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Culture Shock

Mississippi Recovery Begins in the Aftermath of Destructive Tornado

At least 25 people were killed and several were injured after a devastating tornado tore through Mississippi for over an hour on Friday, March 24. The massive storm laid a path of destruction across more than six towns in the state, displacing hundreds of people from their homes and communities.

On Sunday, the National Weather Service said in a preliminary report that the tornado traveled for about 59 miles (95 kilometers) for more than an hour. It was estimated to be three-quarters of a mile wide. According to Brian Squitieri, a storm forecaster with the National Weather Service’s Storm Prediction Center, the supercell storm that produced the tornado also created twisters in northwest and north-central Alabama. A man in Alabama died after his trailer home flipped over multiple times from the high winds.

Rolling Fork, Mississippi, suffered particularly catastrophic damages, as the storm hit so fast that there was almost no time for the sheriff’s department to warn its 2,000 residents to prepare.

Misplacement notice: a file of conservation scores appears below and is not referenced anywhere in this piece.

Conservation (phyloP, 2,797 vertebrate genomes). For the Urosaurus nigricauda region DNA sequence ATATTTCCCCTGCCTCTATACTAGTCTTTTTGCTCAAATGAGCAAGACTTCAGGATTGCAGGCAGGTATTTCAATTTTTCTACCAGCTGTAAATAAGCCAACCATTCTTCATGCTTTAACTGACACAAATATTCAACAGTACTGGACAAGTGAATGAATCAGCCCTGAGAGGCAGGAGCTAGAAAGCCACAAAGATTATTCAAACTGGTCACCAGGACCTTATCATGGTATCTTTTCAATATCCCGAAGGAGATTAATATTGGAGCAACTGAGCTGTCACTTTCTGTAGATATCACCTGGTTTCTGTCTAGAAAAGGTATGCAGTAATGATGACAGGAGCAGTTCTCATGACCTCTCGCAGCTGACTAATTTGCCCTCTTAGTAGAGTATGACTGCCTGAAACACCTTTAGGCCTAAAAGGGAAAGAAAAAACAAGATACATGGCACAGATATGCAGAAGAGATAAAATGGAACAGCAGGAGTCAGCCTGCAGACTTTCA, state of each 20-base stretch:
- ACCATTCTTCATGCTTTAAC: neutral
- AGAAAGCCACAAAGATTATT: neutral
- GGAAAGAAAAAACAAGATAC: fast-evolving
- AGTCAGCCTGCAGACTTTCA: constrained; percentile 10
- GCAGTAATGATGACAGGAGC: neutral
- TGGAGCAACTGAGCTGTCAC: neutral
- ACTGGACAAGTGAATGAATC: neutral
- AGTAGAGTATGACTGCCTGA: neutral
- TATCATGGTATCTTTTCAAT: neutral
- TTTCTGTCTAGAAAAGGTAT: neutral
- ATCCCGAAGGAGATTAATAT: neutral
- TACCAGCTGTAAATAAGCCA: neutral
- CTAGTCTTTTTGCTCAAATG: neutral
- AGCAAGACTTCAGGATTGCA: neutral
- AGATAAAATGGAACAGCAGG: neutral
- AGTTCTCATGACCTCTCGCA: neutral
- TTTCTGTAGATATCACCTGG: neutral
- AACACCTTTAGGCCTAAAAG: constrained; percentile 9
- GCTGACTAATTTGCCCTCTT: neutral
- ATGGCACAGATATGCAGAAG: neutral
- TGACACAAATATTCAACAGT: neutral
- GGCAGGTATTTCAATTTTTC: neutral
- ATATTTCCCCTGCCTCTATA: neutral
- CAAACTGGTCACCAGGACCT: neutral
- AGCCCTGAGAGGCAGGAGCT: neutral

“Sharkey County, Mississippi, is one of the poorest counties in the state of Mississippi, but we’re still resilient,” Mayor Eldridge Walker said, speaking on the town’s status. “We’ve got a long way to go, and we certainly thank everybody for their prayers and for anything they will do or can do for this community.” 

The twister leveled entire blocks of residential areas, destroyed houses, and brought down a municipal water tower. Search and recovery teams in Rolling Fork and other parts of the Deep South are working to dig through wreckage to locate more missing people and lost valuables.

President Joe Biden issued an emergency declaration for Mississippi on Sunday, providing federal funding to the areas that were hit the hardest. These areas include Carroll, Humphreys, Monroe, and Sharkey Counties. According to a statement by the White House, social services like temporary housing, home repairs, and loans to cover uninsured property losses will be in effect for the victims.

At a news conference with local, state, and federal leaders, Mississippi Governor Tate Reeves said, “Help is on the way.”

Photo courtesy of Will Newton/Getty Images.


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